After spending a decade on the phones counseling depressed, down, and suicidal people, I have come to the conclusion that the thought of suicide (in some form) is a thought many men have pondered.
From “I wish I weren’t here” to “everybody would be better off without me” to “I want the pain to end,” men have wanted relief at some time in their lives.
Unfortunately, while more women attempt suicide, it’s men who are more successful at taking their own lives. It’s the final step in the plan for destruction set in motion by our enemy.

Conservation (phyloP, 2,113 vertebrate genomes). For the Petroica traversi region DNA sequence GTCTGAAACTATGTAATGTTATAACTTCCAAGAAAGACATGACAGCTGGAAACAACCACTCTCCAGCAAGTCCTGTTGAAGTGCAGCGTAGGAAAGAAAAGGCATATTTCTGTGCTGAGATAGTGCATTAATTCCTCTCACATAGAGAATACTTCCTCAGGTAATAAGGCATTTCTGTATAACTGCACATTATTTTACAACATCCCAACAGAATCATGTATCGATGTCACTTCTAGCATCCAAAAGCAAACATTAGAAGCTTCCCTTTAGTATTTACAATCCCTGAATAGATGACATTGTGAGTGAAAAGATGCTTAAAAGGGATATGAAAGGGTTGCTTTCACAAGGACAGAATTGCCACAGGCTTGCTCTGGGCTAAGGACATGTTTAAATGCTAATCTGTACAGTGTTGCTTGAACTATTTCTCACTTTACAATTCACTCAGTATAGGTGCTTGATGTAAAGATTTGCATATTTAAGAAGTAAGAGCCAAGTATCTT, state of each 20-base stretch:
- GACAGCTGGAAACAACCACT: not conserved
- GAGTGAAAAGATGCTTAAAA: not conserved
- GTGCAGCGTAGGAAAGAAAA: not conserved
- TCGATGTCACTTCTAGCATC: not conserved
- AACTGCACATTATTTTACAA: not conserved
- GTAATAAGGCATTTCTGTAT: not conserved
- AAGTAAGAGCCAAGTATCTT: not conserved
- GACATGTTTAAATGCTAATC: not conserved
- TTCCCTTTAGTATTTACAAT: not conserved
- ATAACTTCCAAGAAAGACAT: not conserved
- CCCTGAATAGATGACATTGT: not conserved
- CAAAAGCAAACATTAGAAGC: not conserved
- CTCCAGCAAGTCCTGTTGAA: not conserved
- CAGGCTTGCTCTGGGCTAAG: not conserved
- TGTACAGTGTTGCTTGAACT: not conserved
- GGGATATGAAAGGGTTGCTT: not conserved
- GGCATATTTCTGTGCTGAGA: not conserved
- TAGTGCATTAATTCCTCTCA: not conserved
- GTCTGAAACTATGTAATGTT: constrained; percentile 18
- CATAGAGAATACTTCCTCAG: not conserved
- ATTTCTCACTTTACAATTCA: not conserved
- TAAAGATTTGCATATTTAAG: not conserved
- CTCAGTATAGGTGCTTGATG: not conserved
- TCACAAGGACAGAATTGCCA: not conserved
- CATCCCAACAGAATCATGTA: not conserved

All too often, the thoughts, circumstances, sadness, or brain trauma that lead up to suicide get suppressed momentarily only to resurface later with greater intensity.
A man loses hope. The decision of self-demolition ensues. Yet . . . there is hope, and there is life. It’s just one call away. And it comes with a promise. The key word to remember is “yet.”
The Bible, and the entire book of Lamentations, includes many true stories about being in distress. One lament, in chapter 3 verses 19-20, provides context we can relate to: Feelings of affliction, aimless wandering, bitterness, and…Continue Reading